Tightening Grace Period For Missed Premium Payments

A third bill would, for plan years beginning during 2018, reduce the ACA’s 90-day grace period to catch up on missed payments for individuals who are receiving premium tax credits; the grace period would instead be the period established by state law or, if there is none, to one month. Under current rules, insurers must cover claims for the first 30 days of the grace period, but may then pend claims for the remaining two months and only pay them if the enrollee catches up with missed premiums. Only after 90 days may the insurer terminate coverage for the rest of the year.

Individuals receiving premium tax credits are often living on very tight budgets and some miss payments occasionally because of other financial exigencies. But insurers claim that enrollees have been gaming the grace period, skipping their payments for the last three months of the year and catching up only if they find they actually need health care. HHS stated in the preface to the 2018 payment notice that it had studied these claims and found no evidence to substantiate them. Again, however, the legislation might make it somewhat more likely that insurers will stick with the marketplaces for 2018.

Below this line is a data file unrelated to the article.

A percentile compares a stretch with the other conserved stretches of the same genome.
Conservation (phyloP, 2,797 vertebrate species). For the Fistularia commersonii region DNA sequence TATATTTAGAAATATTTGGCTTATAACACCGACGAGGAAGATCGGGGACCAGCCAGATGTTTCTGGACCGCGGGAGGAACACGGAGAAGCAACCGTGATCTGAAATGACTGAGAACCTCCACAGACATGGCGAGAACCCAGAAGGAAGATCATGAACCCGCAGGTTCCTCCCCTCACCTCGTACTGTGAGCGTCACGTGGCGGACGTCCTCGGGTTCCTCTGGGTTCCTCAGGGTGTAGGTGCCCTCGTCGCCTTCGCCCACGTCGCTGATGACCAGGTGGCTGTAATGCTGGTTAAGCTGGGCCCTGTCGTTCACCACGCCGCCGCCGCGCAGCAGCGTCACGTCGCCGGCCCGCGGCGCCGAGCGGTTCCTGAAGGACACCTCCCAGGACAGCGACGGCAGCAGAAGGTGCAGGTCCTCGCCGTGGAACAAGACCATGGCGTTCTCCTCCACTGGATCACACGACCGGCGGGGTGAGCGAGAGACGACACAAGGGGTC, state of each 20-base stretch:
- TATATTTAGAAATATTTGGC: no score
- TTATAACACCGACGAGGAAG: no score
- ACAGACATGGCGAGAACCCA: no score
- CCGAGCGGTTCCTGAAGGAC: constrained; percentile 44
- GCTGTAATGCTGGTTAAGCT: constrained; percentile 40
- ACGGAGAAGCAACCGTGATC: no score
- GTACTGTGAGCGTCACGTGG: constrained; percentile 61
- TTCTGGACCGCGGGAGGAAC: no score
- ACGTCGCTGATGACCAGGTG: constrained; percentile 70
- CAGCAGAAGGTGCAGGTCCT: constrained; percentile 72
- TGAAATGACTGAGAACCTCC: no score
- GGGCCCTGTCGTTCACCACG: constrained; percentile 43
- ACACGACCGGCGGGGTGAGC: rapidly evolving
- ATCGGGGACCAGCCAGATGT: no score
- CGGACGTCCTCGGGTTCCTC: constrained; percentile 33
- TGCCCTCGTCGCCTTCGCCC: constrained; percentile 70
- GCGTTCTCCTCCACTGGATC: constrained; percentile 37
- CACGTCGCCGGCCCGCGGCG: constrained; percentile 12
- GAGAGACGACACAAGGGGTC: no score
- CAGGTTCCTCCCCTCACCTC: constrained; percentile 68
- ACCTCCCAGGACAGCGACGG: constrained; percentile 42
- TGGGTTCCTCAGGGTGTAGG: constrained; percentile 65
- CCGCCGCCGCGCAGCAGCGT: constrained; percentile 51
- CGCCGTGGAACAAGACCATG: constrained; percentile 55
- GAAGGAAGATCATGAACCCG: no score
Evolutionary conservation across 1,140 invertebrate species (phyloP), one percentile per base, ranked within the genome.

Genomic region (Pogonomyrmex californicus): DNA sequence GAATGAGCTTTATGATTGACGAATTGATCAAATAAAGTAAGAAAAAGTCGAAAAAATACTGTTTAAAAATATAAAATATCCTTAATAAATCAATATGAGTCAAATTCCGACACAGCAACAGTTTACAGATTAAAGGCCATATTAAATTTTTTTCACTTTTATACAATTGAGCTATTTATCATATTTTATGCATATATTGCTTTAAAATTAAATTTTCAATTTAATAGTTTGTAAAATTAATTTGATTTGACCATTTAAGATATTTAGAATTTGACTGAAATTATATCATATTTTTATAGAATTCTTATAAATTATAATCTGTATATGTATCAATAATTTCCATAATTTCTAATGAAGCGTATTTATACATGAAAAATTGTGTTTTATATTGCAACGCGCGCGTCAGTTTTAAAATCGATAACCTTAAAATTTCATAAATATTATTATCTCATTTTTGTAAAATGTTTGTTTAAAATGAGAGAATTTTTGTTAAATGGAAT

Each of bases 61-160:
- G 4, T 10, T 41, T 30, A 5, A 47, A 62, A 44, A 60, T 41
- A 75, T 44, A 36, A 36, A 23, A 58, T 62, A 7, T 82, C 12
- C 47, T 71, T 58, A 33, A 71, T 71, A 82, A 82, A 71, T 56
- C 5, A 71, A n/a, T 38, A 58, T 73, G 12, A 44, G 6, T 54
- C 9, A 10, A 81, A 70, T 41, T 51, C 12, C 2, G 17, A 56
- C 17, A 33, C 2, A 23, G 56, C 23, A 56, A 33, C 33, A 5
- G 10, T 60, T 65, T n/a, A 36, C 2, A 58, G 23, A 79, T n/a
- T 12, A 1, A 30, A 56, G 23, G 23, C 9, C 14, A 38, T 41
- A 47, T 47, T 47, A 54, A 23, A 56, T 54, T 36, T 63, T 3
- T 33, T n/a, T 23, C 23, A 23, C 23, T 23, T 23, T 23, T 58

Promise Of Ban On Preexisting Condition Exclusions

The fourth bill is not aimed at insurers, but rather makes a general political statement. It provides that if Congress decides to repeal the ACA and restore prior law, the prior law will be replaced with an absolute ban on preexisting conditions clauses and promise of guaranteed availability in both the employer and individual market. This provision is obviously intended to make a statement that whatever happens, Congress is not going to allow the reinstatement of preexisting conditions or denials of coverage based on health status.